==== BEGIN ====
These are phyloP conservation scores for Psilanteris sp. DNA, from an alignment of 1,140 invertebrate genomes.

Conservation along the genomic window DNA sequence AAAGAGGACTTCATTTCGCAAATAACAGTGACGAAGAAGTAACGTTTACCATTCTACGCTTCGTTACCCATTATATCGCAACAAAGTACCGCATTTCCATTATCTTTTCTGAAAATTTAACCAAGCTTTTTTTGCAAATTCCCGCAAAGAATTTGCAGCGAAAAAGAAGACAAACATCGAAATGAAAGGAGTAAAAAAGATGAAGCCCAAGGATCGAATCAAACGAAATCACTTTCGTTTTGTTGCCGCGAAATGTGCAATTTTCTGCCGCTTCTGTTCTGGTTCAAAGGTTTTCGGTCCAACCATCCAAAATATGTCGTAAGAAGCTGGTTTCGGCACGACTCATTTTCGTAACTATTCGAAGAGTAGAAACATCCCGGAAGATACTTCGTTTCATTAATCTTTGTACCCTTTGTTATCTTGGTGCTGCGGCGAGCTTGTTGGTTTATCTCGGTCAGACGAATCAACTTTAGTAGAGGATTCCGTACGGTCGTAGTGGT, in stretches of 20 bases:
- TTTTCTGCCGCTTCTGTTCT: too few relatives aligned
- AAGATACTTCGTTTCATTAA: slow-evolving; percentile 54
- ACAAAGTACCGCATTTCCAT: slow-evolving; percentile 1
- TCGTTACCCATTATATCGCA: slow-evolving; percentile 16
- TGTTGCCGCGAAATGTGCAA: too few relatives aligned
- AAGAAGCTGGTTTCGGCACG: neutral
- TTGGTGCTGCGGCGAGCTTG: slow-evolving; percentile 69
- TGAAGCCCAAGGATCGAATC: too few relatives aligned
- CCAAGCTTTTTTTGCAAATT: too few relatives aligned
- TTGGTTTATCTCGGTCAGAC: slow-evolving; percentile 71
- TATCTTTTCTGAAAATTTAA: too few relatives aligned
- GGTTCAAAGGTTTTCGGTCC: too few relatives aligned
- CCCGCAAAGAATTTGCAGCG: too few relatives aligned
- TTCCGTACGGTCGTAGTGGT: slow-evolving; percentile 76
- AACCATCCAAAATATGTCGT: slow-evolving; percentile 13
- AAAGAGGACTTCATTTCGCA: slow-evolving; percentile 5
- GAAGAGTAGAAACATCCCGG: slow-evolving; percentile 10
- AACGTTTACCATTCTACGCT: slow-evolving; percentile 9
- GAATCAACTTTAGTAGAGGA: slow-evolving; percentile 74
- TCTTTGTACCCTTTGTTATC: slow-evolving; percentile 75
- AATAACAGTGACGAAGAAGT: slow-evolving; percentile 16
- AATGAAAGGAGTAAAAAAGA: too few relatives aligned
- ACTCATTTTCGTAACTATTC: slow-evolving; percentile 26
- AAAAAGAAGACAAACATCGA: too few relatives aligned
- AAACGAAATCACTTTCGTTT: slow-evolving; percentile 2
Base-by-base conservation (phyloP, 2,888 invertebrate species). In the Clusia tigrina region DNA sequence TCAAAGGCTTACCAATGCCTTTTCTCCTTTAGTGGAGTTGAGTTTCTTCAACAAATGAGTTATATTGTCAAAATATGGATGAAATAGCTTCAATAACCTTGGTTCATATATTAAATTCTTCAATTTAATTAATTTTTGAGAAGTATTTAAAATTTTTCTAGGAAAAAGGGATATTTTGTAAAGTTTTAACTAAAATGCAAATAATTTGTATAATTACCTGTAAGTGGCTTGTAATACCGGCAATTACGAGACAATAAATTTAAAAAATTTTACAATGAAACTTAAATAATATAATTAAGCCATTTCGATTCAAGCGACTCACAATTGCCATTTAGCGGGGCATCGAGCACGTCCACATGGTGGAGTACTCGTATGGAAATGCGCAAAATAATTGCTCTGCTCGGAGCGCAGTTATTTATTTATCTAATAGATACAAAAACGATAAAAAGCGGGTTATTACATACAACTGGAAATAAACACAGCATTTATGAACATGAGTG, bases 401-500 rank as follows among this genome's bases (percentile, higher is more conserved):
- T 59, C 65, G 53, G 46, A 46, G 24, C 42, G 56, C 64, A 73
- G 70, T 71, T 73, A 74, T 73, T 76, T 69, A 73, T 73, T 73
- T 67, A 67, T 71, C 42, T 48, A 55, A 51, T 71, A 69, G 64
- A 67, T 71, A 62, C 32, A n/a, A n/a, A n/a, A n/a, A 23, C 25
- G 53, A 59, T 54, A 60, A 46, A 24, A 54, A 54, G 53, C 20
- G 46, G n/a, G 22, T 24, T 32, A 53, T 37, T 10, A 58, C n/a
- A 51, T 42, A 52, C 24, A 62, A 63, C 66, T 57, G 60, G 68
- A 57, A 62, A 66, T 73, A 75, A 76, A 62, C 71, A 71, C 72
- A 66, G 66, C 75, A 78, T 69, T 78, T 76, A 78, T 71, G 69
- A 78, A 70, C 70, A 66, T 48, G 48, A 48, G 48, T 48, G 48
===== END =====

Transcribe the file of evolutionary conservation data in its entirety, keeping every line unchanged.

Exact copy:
These are phyloP conservation scores for Psilanteris sp. DNA, from an alignment of 1,140 invertebrate genomes.

Conservation along the genomic window DNA sequence AAAGAGGACTTCATTTCGCAAATAACAGTGACGAAGAAGTAACGTTTACCATTCTACGCTTCGTTACCCATTATATCGCAACAAAGTACCGCATTTCCATTATCTTTTCTGAAAATTTAACCAAGCTTTTTTTGCAAATTCCCGCAAAGAATTTGCAGCGAAAAAGAAGACAAACATCGAAATGAAAGGAGTAAAAAAGATGAAGCCCAAGGATCGAATCAAACGAAATCACTTTCGTTTTGTTGCCGCGAAATGTGCAATTTTCTGCCGCTTCTGTTCTGGTTCAAAGGTTTTCGGTCCAACCATCCAAAATATGTCGTAAGAAGCTGGTTTCGGCACGACTCATTTTCGTAACTATTCGAAGAGTAGAAACATCCCGGAAGATACTTCGTTTCATTAATCTTTGTACCCTTTGTTATCTTGGTGCTGCGGCGAGCTTGTTGGTTTATCTCGGTCAGACGAATCAACTTTAGTAGAGGATTCCGTACGGTCGTAGTGGT, in stretches of 20 bases:
- TTTTCTGCCGCTTCTGTTCT: too few relatives aligned
- AAGATACTTCGTTTCATTAA: slow-evolving; percentile 54
- ACAAAGTACCGCATTTCCAT: slow-evolving; percentile 1
- TCGTTACCCATTATATCGCA: slow-evolving; percentile 16
- TGTTGCCGCGAAATGTGCAA: too few relatives aligned
- AAGAAGCTGGTTTCGGCACG: neutral
- TTGGTGCTGCGGCGAGCTTG: slow-evolving; percentile 69
- TGAAGCCCAAGGATCGAATC: too few relatives aligned
- CCAAGCTTTTTTTGCAAATT: too few relatives aligned
- TTGGTTTATCTCGGTCAGAC: slow-evolving; percentile 71
- TATCTTTTCTGAAAATTTAA: too few relatives aligned
- GGTTCAAAGGTTTTCGGTCC: too few relatives aligned
- CCCGCAAAGAATTTGCAGCG: too few relatives aligned
- TTCCGTACGGTCGTAGTGGT: slow-evolving; percentile 76
- AACCATCCAAAATATGTCGT: slow-evolving; percentile 13
- AAAGAGGACTTCATTTCGCA: slow-evolving; percentile 5
- GAAGAGTAGAAACATCCCGG: slow-evolving; percentile 10
- AACGTTTACCATTCTACGCT: slow-evolving; percentile 9
- GAATCAACTTTAGTAGAGGA: slow-evolving; percentile 74
- TCTTTGTACCCTTTGTTATC: slow-evolving; percentile 75
- AATAACAGTGACGAAGAAGT: slow-evolving; percentile 16
- AATGAAAGGAGTAAAAAAGA: too few relatives aligned
- ACTCATTTTCGTAACTATTC: slow-evolving; percentile 26
- AAAAAGAAGACAAACATCGA: too few relatives aligned
- AAACGAAATCACTTTCGTTT: slow-evolving; percentile 2
Base-by-base conservation (phyloP, 2,888 invertebrate species). In the Clusia tigrina region DNA sequence TCAAAGGCTTACCAATGCCTTTTCTCCTTTAGTGGAGTTGAGTTTCTTCAACAAATGAGTTATATTGTCAAAATATGGATGAAATAGCTTCAATAACCTTGGTTCATATATTAAATTCTTCAATTTAATTAATTTTTGAGAAGTATTTAAAATTTTTCTAGGAAAAAGGGATATTTTGTAAAGTTTTAACTAAAATGCAAATAATTTGTATAATTACCTGTAAGTGGCTTGTAATACCGGCAATTACGAGACAATAAATTTAAAAAATTTTACAATGAAACTTAAATAATATAATTAAGCCATTTCGATTCAAGCGACTCACAATTGCCATTTAGCGGGGCATCGAGCACGTCCACATGGTGGAGTACTCGTATGGAAATGCGCAAAATAATTGCTCTGCTCGGAGCGCAGTTATTTATTTATCTAATAGATACAAAAACGATAAAAAGCGGGTTATTACATACAACTGGAAATAAACACAGCATTTATGAACATGAGTG, bases 401-500 rank as follows among this genome's bases (percentile, higher is more conserved):
- T 59, C 65, G 53, G 46, A 46, G 24, C 42, G 56, C 64, A 73
- G 70, T 71, T 73, A 74, T 73, T 76, T 69, A 73, T 73, T 73
- T 67, A 67, T 71, C 42, T 48, A 55, A 51, T 71, A 69, G 64
- A 67, T 71, A 62, C 32, A n/a, A n/a, A n/a, A n/a, A 23, C 25
- G 53, A 59, T 54, A 60, A 46, A 24, A 54, A 54, G 53, C 20
- G 46, G n/a, G 22, T 24, T 32, A 53, T 37, T 10, A 58, C n/a
- A 51, T 42, A 52, C 24, A 62, A 63, C 66, T 57, G 60, G 68
- A 57, A 62, A 66, T 73, A 75, A 76, A 62, C 71, A 71, C 72
- A 66, G 66, C 75, A 78, T 69, T 78, T 76, A 78, T 71, G 69
- A 78, A 70, C 70, A 66, T 48, G 48, A 48, G 48, T 48, G 48